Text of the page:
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overcoming the 80 character limitation of solaris ps

by Anonymous Monk
on Jun 26, 2002 at 18:43 UTC ( #177471=perlquestion: print w/replies, xml ) Need Help??

Anonymous Monk has asked for the wisdom of the Perl Monks concerning the following question:

I have got some scripts that rely on the output of the "ps" command.
Upon migrating them to a solaris environment, I discovered that the standard solaris "ps" command limits the output of the commandline to 80 characters, which is not enough in some cases.

Are there alternatives in perl to read the process-table ?

I have already tried Proc::ProcessTable, which unfortunately has the same limitation.

I am sure that the limitation is not in the kernel itself, as the BSD-style ps (/usr/ucb/ps) displays the whole commandline.
I cannot use this though, because whenever the output of this command is redirected, it is cut off, too.

Thanks,
        Kurt
  • Comment on overcoming the 80 character limitation of solaris ps

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Re: overcoming the 80 character limitation of solaris ps
by hossman (Prior) on Jun 26, 2002 at 19:08 UTC
    try...

    /usr/ucb/ps -w

    Or...

    /usr/ucb/ps -www

    (ie: Wide Wide Wide)

    abv-sfo1-x-app58:~> /usr/bin/ps -p 5136 PID TTY TIME CMD 5136 pts/32 0:33 java abv-sfo1-x-app58:~> /usr/ucb/ps 5136 PID TT S TIME COMMAND 5136 pts/32 S 0:33 /usr/local/depot/j2sdk-1.3.1_01/usr/j2se/bin/. +./bin/spa abv-sfo1-x-app58:~> /usr/ucb/ps -w 5136 PID TT S TIME COMMAND 5136 pts/32 S 0:33 /usr/local/depot/j2sdk-1.3.1_01/usr/j2se/bin/. +./bin/sparc/native_threads/java -server -native -ms64m -mx64 abv-sfo1-x-app58:~> /usr/ucb/ps -www 5136 PID TT S TIME COMMAND 5136 pts/32 S 0:33 /usr/local/depot/j2sdk-1.3.1_01/usr/j2se/bin/. +./bin/sparc/native_threads/java -server -native -ms64m -mx64m -classp +ath ./lib/weblogic510sp10boot.jar:./classes/boot -Dfile.encoding=iso- +8859-1 -Dweblogic.class.path=./lib/weblogic510sp10.jar:./license:./cl +asses:./lib/weblogicaux.jar:./server-7022/serverclasses:./server-7022 +/lib/activation.jar:./server-7022/lib/avs30.jar:./server-7022/lib/cos +.jar:./server-7022/lib/jakarta-oro-2.0.2-dev-2.jar:./server-7022/lib/ +jakarta-regexp-1.0.jar:./server-7022/lib/jconn2.jar:./server-7022/lib +/mail.jar -Dweblogic.home=. -Djava.security.manager -Djava.security.p +olicy==/var/httpd/weblogic-5.1.0/weblogic.policy -Dweblogic.system.na +me=server-7022 weblogic.Server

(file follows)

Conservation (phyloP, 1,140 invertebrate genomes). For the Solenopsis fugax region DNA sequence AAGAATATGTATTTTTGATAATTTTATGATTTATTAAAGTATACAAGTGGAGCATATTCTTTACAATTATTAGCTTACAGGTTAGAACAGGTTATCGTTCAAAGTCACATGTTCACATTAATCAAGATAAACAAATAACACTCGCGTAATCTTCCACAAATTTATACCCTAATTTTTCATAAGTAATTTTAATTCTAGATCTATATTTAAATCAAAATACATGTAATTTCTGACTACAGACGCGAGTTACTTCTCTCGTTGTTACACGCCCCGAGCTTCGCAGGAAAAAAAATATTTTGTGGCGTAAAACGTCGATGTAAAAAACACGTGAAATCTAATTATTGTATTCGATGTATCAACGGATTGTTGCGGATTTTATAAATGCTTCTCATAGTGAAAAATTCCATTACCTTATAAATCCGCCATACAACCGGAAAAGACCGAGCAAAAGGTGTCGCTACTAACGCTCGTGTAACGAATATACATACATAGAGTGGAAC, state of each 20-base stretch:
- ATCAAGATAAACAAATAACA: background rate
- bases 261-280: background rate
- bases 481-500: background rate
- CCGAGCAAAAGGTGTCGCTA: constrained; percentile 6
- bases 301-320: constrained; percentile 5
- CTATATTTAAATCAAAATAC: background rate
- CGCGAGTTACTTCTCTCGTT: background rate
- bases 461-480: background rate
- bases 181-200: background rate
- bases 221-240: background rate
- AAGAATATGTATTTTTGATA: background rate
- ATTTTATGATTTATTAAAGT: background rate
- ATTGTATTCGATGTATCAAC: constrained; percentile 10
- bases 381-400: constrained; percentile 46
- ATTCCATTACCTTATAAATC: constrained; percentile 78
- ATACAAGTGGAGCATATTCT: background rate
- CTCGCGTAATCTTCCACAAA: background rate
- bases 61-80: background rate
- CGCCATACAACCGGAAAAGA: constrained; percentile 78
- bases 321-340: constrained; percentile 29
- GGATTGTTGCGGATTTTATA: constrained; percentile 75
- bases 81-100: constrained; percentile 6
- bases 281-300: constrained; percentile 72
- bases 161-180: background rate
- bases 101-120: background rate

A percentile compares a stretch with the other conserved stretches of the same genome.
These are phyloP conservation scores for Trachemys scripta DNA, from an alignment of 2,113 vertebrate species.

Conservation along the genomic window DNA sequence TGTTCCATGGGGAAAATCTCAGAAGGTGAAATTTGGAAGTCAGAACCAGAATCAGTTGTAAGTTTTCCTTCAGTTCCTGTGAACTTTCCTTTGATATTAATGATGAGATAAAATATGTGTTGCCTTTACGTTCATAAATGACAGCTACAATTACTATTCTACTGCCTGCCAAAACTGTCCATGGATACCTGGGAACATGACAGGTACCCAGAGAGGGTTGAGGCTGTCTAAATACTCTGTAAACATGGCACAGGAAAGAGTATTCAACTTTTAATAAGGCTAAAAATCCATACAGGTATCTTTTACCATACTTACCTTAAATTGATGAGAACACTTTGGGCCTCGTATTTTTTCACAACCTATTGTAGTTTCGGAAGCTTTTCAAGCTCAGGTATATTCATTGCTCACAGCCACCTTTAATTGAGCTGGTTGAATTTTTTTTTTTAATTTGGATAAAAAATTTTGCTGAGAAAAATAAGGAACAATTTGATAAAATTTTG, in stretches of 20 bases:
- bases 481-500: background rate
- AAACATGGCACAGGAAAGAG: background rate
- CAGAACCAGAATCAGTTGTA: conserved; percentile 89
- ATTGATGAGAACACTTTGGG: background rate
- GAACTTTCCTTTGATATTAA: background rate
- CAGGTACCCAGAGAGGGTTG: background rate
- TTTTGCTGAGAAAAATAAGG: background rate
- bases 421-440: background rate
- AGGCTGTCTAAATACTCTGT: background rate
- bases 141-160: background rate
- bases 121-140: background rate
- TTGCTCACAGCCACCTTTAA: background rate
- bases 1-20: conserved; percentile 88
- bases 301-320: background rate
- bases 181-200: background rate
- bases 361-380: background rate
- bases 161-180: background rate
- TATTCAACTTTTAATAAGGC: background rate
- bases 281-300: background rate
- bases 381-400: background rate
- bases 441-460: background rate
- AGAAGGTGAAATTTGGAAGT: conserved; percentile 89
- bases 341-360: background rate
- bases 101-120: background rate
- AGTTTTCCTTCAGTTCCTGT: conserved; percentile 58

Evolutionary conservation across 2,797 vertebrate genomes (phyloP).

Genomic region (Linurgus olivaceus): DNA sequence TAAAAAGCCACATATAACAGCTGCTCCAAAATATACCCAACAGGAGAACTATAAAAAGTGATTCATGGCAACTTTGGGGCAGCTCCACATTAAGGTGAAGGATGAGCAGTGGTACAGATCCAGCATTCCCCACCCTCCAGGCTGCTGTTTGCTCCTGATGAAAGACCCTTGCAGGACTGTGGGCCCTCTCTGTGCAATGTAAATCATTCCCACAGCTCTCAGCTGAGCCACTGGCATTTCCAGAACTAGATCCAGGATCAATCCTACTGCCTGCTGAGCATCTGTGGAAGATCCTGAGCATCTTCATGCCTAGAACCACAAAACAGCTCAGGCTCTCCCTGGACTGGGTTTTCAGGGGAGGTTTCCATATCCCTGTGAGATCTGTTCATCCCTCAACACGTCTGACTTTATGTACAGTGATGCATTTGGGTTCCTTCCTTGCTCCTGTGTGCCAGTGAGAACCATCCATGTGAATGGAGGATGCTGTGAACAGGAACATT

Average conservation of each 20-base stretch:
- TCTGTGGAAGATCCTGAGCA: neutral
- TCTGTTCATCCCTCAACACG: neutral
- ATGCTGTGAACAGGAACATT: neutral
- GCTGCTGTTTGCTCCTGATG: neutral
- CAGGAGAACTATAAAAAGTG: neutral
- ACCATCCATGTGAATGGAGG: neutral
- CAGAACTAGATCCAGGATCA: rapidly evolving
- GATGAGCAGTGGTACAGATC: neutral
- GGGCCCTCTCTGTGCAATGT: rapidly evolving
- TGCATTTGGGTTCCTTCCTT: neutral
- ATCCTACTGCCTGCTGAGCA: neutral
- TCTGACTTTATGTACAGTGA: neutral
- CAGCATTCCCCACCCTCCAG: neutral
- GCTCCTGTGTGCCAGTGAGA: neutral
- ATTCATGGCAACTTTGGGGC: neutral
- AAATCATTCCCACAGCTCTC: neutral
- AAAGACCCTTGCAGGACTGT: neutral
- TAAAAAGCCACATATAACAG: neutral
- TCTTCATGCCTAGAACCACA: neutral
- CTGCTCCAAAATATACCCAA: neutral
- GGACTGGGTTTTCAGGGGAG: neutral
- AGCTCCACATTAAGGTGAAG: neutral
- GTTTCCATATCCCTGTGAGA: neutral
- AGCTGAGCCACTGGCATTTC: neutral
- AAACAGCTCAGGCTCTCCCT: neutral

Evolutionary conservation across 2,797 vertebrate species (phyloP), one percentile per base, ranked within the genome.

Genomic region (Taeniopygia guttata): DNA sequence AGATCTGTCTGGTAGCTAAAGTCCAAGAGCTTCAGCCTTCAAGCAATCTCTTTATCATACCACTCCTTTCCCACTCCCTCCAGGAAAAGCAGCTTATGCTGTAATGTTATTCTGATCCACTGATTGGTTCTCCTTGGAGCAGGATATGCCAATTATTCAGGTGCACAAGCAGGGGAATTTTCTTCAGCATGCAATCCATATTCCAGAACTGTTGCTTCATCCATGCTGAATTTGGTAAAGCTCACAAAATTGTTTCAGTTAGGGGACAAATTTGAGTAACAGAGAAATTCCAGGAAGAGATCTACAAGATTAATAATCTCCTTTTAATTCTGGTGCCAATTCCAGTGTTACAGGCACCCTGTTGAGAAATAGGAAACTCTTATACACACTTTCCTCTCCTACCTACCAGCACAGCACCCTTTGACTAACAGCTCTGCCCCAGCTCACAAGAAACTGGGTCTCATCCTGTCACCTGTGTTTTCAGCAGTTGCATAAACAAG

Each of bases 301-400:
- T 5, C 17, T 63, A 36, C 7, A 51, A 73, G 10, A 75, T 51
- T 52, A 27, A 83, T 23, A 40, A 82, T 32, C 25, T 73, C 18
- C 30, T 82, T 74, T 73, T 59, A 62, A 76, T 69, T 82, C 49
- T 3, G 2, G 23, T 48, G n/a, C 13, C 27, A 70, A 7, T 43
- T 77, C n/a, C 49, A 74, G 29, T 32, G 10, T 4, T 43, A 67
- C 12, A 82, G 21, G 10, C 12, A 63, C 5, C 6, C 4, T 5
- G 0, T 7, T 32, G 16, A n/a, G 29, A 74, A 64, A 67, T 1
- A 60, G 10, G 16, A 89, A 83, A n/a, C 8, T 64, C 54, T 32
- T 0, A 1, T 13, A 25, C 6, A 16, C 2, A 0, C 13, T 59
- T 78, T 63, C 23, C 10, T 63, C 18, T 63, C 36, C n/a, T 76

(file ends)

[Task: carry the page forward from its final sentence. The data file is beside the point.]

Thank you, that was exactly the advise I needed !

      Beeing curious, I wonder if you know why /usr/ucb/ps prints the full commandline, but when redirecting its output, the -www switch is needed ?

      thanks,
             Kurt
        (first of all, i realize now that -ww is usually all you need -- i can't remember why, but some where i got it in my head that on some systems, you need -www)

        I don't have any documentation to back this up, but as i understand it, this is what happens:

        • If /usr/ucb/ps has no idea where it's output is going (ie: you are redirecting it, or on a dumb terminal) then it follows the strict definition in the manpage: 80 chars, unless you use -w in which case it's 132 chars, unless you use -ww(w) in which case it's as wide as possible.
        • If you are using a non-dumb terminal, and /usr/ucb/ps can determine your terminal width, then it will use that width by default. if you use -w (or -ww or -www) it will output as much as possible

        you probably aren't really seeing -w truncated to 80 characters when you pipe it -- you're probably seeing it truncated to 132, which is all -w is documented to give you.

Re: overcoming the 80 character limitation of solaris ps
by Aristotle (Chancellor) on Jun 26, 2002 at 18:54 UTC
    Just a blind potshot: GNU ps has the option -w (wide) for this. Maybe Solaris' has something similar.

    Makeshifts last the longest.

Re: overcoming the 80 character limitation of solaris ps
by kjherron (Pilgrim) on Jun 26, 2002 at 21:07 UTC
    If you're interested in the gory details, check out the proc(4) man page ("man -s4 proc"), specifically the psinfo and as files. psinfo contains two things to help you:
    1. The first 80 characters of the original command line, basically, the string that /usr/bin/ps prints.
    2. The address of the process's original argument list, within its address space. By opening the as file and seeking to this address, you can read the arg list out of the process's address space.
    In principle, you could use perl to do either of these things. Hopefully you're familiar with pack and unpack.

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